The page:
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Question regarding red giants


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In order to illustrate the size of a red giant star like Antares or Arcturus compared to our sun it is sometimes stated that if said red giant was in the center of our solar system, it’s surface would extend to the orbit of earth, mars etc. 

Once our sun will have reached the state of a red giant it might or might not „swallow“ earth. 
But - just hypothetically - would you even notice you were „inside the sun“?

I imagine that with sun‘s mass distributed across such a huge volume the density of its plasma, atmosphere, outer shell or whatever call it then ought to be quite low. 
 

So I wonder if you still could see some kind of sky through the presumably thin outer layers of sun‘s atmosphere - that is if your position on earth is facing away from the sun?

Thanks for your thoughts and greetings

Ralph

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We would definitely notice, but the point is a fair one in the abstract. Gasses in space at very low pressures can be at over a million Kelvin, yet the space itself could be (hypothetically) interpreted by us as "cold" if there isn't enough of that gas. 

The Sun's Corona is an example of this. At about 1 million K it poses comparatively little threat to the Parker Solar probe, which will be travelling through it. What that is "worried" about is the 5800K photosphere - less hot but an awful lot more of it.

But for us - I have not actually thought it through in any detail, but I'd imagine the radiation and solar winds from a red giant would strip the atmosphere and turn every living thing on Earth to a crisp quite some time before any of this became a worry.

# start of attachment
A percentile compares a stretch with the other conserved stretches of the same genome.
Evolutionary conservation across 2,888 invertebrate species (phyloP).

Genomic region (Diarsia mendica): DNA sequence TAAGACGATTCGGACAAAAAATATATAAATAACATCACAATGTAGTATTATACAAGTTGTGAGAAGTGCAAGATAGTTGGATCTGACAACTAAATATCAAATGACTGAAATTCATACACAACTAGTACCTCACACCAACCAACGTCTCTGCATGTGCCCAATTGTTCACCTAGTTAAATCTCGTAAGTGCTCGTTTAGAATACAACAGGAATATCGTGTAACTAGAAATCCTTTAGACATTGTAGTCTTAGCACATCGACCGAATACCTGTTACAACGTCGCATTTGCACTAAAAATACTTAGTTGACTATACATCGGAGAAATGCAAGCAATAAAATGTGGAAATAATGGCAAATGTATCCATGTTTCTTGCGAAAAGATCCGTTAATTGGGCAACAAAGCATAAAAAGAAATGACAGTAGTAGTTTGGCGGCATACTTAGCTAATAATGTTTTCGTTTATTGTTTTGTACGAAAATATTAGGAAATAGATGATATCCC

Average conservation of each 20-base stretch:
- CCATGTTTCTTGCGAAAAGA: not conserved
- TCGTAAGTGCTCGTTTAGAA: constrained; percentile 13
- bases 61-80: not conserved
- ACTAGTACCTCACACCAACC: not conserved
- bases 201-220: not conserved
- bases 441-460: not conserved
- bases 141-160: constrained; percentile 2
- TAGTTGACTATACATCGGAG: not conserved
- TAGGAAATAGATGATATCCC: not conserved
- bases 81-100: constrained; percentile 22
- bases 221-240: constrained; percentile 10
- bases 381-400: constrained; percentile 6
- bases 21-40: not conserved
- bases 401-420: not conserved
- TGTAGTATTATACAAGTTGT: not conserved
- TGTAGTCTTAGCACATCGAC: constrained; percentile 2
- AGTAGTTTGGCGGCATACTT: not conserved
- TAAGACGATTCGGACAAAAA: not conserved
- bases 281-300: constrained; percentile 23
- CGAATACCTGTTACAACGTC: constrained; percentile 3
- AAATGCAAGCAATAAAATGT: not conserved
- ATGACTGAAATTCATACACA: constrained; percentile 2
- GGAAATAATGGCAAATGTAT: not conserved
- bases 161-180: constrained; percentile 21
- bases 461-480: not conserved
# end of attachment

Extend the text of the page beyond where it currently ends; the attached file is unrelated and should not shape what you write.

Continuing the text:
Billy.

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Great question, great answers. As said: the density is not the problem, but the temperature is. In any case, long before the Sun swells to the size of the orbit of the Earth our atmosphere and oceans are evaporated. I can imagine that the Earth even deorbits due to the drag caused by the collision with solar gas particles.

Edited by Waddensky
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Strange question given you’d not survive for long in the temperatures but wasn’t the question if you’d be able to see out through the engulfing star? I imagine you probably would be able to but as the hot plasma itself would be glowing, the light pollution would be on another level! You’d likely need to extend the bortle scale

Edited by markse68
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A factor to be taken into consideration is the 'optical depth' of the stellar atmosphere, which depends on the amount of ionisation that determines how far light can travel before being absorbed and re-radiated. So; it's the free electrons that will prevent light from the exterior having a free path to your eyes. 

As recall, the 'surface' of a star is the depth at which a photon has a 70% chance of directly making it out of the star. 

Below that, even without the local radiation, you wouldn't be able to see the 'outside' universe (similar to the way that even thin cloud blocks our view of the night sky).

Edited by Gfamily
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